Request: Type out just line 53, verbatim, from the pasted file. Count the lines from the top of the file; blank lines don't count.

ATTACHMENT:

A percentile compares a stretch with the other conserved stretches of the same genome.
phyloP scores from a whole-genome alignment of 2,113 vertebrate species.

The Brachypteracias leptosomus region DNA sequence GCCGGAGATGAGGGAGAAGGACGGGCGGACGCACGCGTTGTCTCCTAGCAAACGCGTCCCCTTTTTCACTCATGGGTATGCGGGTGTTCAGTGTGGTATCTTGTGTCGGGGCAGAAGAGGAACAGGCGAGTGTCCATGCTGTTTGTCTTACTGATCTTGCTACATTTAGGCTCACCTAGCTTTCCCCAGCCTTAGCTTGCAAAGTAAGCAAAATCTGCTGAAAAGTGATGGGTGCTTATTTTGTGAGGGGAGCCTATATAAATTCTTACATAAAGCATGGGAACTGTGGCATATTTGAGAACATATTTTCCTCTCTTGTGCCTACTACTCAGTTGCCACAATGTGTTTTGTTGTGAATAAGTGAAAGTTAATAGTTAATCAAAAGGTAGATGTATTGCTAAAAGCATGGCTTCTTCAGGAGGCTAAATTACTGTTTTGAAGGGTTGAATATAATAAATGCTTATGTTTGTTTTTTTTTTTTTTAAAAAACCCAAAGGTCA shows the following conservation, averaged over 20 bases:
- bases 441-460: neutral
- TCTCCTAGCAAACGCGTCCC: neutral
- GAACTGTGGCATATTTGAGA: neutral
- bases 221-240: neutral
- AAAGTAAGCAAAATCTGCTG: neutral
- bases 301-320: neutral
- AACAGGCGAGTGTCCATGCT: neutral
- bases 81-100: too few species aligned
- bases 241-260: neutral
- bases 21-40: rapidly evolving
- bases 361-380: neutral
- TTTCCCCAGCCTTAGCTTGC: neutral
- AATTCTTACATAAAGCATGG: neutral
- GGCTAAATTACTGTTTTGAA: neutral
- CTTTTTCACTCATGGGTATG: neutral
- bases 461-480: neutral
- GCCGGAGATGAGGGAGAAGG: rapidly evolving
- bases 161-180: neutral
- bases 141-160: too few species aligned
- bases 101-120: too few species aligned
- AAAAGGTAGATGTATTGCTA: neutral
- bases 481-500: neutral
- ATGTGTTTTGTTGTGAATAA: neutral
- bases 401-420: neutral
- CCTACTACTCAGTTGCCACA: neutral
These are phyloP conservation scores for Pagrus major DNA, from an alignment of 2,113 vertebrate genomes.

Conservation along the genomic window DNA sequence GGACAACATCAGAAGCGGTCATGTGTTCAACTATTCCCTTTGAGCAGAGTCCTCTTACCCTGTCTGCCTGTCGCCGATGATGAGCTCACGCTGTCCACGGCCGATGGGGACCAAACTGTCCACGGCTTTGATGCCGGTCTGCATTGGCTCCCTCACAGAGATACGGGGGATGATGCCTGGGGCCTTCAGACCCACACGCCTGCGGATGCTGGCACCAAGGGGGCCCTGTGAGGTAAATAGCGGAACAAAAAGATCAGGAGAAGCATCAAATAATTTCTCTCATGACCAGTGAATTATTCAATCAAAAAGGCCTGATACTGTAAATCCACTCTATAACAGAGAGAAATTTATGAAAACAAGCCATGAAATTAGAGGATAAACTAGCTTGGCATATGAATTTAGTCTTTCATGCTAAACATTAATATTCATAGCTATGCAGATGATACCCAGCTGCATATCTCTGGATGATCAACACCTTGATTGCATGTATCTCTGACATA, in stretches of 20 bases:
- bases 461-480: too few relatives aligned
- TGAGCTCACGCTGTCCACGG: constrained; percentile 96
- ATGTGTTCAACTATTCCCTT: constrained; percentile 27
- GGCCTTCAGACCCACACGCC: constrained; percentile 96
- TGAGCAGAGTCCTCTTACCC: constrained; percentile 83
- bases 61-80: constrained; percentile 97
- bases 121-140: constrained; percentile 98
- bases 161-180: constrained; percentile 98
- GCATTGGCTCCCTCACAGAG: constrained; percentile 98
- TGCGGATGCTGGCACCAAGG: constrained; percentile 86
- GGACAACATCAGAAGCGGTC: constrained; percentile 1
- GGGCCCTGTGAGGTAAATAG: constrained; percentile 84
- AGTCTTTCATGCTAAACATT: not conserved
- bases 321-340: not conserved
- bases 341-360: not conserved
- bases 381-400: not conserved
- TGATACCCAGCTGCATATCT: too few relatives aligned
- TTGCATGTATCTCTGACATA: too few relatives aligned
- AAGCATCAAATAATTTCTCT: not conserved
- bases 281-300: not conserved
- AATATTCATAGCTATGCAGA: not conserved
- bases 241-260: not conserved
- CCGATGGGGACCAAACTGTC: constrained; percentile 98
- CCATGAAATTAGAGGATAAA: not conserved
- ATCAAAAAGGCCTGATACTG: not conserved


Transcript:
- CCGATGGGGACCAAACTGTC: constrained; percentile 98